How is it remotely possible the Plastic People of the Universe have yet to be inducted into the Rock & Roll Hall of Fame? They are not merely one of the most enduring European hard rock bands in history. Their arrest and imprisonment directly inspired the Charter 77 movement, thrusting a little-known Czechoslovakian playwright named Vaclav Havel into international prominence. They’re still rocking today. The story of how the PPU and their fellow underground rockers helped undermine the Communist system is chronicled in Jim Brown’s Free to Rock (trailer here), narrated by Kiefer Sutherland, which is now available on DVD, just in time for Christmas.
During the Cold War, America and the West enjoyed an overwhelming soft power advantage. Radio Free Europe subtly spread an awareness of western freedom, particularly effectively with rock & roll (FYI, Voice of America did something similar with jazz). If you were a youth in the Baltics, you could listen to Elvis and the Beatles on the outlawed RFE or stick with the opera and marching music on the official State-sanctioned station. No contest.
Eventually, the Soviets realized rock & roll was maybe here to stay, so they tried to coopt the music with officially recognized, light beer versions of the rebel rock bands known as VIAs, Vocal Instrumental Ensembles (it works in the original Russian). The notorious Dean Reed (an expat American teen idol failure) was definitely a VIA act. However, Free to Rock challenges our perceptions of Dean, observing his presumptive accidental death from drowning occurred shortly after an increasingly disillusioned Reed expressed a desire to return to America.
Whether or not Reed fully deserves his treasonous reputation, there are plenty of genuine heroes in FTR. For instance, there is Andrey Makaravich, who has yet again been harassed and demonized for playing a benefit concert for Ukrainian orphans and refugees. In fact, we see many of the old Cold War-era rockers reuniting for a concert protesting the detention of Russian political prisoners, such as Pussy Riot and Khodorkovsky.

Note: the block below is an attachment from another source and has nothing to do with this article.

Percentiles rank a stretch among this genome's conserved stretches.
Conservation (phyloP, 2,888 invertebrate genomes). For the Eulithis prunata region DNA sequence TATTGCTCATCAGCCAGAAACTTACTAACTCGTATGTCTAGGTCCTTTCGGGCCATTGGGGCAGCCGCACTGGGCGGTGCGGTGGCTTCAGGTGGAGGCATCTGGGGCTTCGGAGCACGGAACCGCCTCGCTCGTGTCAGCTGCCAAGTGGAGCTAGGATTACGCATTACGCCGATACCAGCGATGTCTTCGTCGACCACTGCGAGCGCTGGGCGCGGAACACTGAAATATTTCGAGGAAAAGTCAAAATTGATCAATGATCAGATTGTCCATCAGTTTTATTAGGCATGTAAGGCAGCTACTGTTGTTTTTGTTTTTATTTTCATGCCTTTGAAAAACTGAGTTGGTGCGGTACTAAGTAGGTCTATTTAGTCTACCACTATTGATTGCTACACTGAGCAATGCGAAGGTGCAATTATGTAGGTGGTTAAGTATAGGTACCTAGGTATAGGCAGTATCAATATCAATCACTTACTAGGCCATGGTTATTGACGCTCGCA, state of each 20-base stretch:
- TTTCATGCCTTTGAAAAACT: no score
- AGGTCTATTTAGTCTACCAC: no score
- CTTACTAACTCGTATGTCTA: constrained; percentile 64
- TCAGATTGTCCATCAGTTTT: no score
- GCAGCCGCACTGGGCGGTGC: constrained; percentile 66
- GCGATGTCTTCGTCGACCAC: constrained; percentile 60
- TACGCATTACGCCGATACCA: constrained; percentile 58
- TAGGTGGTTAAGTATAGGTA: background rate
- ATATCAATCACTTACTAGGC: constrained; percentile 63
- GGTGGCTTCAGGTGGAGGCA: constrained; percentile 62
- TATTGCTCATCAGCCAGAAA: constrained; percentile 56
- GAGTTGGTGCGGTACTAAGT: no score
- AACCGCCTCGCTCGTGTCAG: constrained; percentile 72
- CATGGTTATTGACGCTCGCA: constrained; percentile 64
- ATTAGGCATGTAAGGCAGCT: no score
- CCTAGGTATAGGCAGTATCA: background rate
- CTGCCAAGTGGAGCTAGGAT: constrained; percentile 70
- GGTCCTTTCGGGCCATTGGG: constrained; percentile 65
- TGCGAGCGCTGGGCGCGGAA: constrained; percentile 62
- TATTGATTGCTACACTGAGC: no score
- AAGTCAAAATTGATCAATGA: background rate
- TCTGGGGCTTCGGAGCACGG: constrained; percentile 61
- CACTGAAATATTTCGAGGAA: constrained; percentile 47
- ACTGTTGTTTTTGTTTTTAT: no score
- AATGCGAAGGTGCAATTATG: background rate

It is quite inspiring that rock took a stand against tyranny during the Cold War—and is starting to do so again under the Putin regime, but it is deeply depressing that such effort might be necessary again. It is also rather unsightly to watch Jimmy Carter take credit for the fall of Communism, because he sent the Nitty Gritty Dirt Band on a goodwill tour in 1977. Fortunately, the rest of the film is on solid historical (and moral) ground.
The DVD release of FTR comes with a bonus disk of the outtakes and supplemental material. Frankly, there is so much good stuff on disk two, it is a shame it isn’t curated better, because a lot of viewers will probably miss legendary Latvian rocker Pete Anderson visiting the KGB building where he was tortured or the profile Russian rock journalist Artemy Troitsky, who has been forced into exile in Estonia.
FTR’s subjects are true rock & roll rebels. Heck, even its expert commentator Oleg Kalugin, a former KGB General and Yeltsin ally, is currently wanted in Russia for treason. The film itself might feel like a PBS special, because it was, airing extensively this past summer. However, the stories of musicians like co-producer Stas Namin are inspiring and their music is still potent. Highly recommended as a gift for rock fans and Cold War history buffs, Free to Rock is now available on DVD, from MVD Visual.